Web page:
The adrenal glands are small glands located on top of each kidney. They produce hormones that you can’t live without, including sex hormones and cortisol. Cortisol helps you respond to stress and has many other important functions.
Adrenal fatigue results when the adrenal glands function below the necessary level. Most commonly associated with intense or prolonged stress, it can also arise during or after acute or chronic infections, especially respiratory infections such as influenza, bronchitis or pneumonia. As the name suggests, its paramount symptom is fatigue that is not relieved by sleep. You may look and act relatively normal with adrenal fatigue and may not have any obvious signs of physical illness, yet you live with a general sense of unwellness, tiredness or “gray” feelings. People experiencing adrenal fatigue often have to use coffee, colas and other stimulants to get going in the morning and to prop themselves up during the day.
Adrenal fatigue can wreak havoc with your life. In the more serious cases, the activity of the adrenal glands is so diminished that you may have difficulty getting out of bed for more than a few hours per day. With each increment of reduction in adrenal function, every organ and system in your body is more profoundly affected. Changes occur in your carbohydrate, protein and fat metabolism, fluid and electrolyte balance, heart and cardiovascular system, and even sex drive. Many other alterations take place at the biochemical and cellular levels in response to and to compensate for the decrease in adrenal hormones that occurs with adrenal fatigue. Your body does its best to make up for under-functioning adrenal glands, but it does so at a price.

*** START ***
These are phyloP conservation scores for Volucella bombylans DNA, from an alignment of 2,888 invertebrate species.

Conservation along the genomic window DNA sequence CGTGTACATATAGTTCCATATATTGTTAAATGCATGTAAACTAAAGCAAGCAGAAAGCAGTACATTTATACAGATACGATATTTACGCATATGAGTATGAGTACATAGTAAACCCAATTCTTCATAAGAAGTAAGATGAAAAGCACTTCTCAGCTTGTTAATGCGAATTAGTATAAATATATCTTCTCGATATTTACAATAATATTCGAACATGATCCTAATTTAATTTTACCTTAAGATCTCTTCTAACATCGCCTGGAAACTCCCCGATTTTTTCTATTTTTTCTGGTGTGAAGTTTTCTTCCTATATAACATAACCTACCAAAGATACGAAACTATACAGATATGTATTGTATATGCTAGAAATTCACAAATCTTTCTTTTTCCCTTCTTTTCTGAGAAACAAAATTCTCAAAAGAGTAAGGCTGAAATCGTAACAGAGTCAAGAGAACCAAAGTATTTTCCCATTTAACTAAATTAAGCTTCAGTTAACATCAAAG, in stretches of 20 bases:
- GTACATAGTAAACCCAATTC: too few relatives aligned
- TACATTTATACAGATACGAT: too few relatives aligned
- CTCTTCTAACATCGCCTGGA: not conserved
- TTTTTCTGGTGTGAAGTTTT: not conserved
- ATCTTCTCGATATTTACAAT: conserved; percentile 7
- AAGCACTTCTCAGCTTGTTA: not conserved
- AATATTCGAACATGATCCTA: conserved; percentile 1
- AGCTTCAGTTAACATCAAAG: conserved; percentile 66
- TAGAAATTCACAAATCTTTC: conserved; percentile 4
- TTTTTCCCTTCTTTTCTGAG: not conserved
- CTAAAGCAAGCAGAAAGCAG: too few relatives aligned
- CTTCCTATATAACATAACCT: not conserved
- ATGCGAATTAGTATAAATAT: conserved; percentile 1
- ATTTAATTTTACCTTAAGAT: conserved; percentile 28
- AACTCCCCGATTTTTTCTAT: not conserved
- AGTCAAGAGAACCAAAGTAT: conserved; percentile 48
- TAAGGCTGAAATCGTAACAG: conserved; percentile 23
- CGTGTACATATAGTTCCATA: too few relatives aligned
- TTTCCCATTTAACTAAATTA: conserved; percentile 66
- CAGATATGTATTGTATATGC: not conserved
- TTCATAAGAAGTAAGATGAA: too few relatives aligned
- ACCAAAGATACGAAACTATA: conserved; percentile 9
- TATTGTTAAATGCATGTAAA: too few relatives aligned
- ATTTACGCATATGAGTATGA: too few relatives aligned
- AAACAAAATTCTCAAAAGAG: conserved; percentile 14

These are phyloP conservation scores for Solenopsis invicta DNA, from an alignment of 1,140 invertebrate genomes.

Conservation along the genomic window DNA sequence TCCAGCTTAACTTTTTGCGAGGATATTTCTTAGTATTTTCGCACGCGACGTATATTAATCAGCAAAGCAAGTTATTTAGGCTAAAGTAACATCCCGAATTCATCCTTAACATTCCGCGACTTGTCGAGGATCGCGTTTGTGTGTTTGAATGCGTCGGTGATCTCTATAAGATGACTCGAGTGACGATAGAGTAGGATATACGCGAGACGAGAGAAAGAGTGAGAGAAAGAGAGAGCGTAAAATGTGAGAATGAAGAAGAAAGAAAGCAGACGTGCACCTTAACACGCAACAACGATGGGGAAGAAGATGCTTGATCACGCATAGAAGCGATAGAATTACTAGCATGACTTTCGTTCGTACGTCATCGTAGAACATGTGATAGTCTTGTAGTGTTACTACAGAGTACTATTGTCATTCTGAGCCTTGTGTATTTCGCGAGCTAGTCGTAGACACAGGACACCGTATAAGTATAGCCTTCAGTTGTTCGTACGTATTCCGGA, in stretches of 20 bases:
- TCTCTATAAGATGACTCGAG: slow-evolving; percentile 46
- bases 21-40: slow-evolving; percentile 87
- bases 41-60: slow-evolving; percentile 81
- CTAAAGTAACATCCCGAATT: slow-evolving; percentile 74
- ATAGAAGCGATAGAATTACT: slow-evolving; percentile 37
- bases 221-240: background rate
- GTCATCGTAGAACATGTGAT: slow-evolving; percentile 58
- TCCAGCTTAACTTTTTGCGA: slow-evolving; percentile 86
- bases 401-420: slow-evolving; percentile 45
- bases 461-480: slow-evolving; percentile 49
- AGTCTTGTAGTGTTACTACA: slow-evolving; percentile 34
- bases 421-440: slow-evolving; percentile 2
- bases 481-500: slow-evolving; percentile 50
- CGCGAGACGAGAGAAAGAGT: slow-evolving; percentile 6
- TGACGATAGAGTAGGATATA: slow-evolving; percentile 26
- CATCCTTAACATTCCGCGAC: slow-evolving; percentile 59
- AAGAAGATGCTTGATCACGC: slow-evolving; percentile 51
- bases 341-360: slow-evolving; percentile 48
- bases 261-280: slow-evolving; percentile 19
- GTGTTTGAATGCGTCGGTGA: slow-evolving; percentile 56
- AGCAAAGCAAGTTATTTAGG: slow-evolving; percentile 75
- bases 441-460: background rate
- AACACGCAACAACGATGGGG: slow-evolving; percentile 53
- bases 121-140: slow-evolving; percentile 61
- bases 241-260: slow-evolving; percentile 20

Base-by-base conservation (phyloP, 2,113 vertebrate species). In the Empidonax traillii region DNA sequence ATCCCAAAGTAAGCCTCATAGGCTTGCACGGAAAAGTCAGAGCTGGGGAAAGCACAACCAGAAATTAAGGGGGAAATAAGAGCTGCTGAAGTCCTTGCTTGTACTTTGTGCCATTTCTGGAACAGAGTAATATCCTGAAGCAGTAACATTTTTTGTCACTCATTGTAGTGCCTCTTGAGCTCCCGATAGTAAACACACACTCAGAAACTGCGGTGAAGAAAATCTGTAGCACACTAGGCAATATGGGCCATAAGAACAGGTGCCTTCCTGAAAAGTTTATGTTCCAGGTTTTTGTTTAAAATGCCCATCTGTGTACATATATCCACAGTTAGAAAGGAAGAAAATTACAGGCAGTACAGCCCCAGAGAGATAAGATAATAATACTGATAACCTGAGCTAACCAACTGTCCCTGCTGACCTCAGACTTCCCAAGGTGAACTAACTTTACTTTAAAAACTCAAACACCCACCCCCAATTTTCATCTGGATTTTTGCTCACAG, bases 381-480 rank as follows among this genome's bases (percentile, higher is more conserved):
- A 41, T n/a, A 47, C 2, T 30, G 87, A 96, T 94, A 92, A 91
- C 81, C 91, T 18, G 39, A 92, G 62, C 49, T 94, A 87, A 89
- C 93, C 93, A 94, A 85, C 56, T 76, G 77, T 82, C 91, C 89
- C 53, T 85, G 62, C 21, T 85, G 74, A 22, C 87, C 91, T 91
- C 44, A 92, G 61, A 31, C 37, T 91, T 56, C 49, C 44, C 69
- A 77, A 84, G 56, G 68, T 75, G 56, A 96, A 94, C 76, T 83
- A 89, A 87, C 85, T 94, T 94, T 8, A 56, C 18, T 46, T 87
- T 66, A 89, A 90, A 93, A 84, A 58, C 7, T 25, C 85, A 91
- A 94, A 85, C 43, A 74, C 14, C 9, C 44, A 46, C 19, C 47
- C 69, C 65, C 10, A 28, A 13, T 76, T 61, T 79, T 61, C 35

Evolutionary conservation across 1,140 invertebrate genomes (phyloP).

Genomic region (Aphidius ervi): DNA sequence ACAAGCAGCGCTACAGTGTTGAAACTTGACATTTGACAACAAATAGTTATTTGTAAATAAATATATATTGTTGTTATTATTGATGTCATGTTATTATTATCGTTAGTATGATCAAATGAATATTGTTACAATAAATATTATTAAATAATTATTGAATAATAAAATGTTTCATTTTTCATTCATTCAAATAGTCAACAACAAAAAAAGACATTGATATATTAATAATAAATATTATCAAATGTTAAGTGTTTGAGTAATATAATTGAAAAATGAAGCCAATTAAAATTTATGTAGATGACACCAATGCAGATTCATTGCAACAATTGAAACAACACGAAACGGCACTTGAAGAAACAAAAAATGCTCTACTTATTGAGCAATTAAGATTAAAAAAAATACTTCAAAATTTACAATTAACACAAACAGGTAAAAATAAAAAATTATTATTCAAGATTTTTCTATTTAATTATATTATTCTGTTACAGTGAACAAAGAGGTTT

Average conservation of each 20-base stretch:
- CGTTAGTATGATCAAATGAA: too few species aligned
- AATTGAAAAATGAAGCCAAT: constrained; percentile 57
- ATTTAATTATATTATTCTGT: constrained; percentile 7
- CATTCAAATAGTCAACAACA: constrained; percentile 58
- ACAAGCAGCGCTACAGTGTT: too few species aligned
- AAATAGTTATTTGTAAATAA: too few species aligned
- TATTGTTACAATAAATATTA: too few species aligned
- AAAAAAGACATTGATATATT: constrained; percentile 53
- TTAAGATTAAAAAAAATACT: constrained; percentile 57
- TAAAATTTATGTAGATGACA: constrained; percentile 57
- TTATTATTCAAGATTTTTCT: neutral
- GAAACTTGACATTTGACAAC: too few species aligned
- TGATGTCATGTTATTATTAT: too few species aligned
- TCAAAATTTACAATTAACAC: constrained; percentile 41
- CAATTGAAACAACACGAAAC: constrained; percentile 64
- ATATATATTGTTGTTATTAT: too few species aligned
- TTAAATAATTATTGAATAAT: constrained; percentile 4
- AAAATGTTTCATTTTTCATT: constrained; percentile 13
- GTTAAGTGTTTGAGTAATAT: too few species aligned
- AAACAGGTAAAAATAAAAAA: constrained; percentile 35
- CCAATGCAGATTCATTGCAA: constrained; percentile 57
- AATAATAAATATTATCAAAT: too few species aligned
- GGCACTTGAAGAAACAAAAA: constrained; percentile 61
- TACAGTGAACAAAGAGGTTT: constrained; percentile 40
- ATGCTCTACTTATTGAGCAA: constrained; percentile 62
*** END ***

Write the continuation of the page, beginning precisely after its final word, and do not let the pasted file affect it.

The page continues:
In the early stages, cortisol and DHEA remain at normal levels. The adrenal glands are able to handle the stress being placed on the body. Hormone production may be somewhat affected but for the most part, the body is able to produce enough cortisol and DHEA to compensate.
With the body under constant stress, cortisol levels continue to rise. DHEA levels begin to gradually decrease. As the adrenals begun to struggle, symptoms like nervousness, disruptions in sleep patterns, body aches and digestive problems begin to start.
In this stage, anxiety and exhaustion begin to appear simultaneously. Panic attacks can result from extremely high levels of cortisol in the system. With the level of DHEA continuing to drop, sleeplessness may result. When these two extremes begin to affect day-to-day activities, people usually seek medical treatment.
As the body’s stored DHEA, begins to be used up, cortisol levels begin to drop. Cortisol levels may taper off and symptoms may seem less. The body remains under stress, and resources of cortisol and DHEA are being depleted. A person’s energy patterns begin to change. It becomes more difficult to wake up and even harder to fall asleep. Sleep is often disrupted as blood sugar begins to drop.
Stage 5 of adrenal fatigue shows DHEA levels rising. Because cortisol production has stalled, very little of the existing DHEA is being used. What little cortisol is available is quickly being used in the effort to handle stress. The body continues to weaken, and little activity is possible.
During this stage, the body tries to stimulate the production of cortisol as DHEA levels rise above normal. Adrenocorticotropic hormone, or ACTH, is not available to fuel the process, so the body continues to weaken. ACTH levels have continually dropped, along with levels of other hormones throughout the body. This is usually the body’s final attempt to correct the imbalance.
Stage 7 is rarely seen; it’s basic adrenal failure. The adrenals have ceased to function for the most part, and little can be done to restore balance.
In view of this, it is so important to understand the importance of stress management in a more holistic level. So what can one do, when we start to face adrenal malfunction? In my next blog post, I will discuss at length the role of exercise, nutrition, adaptogens, supplements and treatment of adrenal fatigue. Keep reading!
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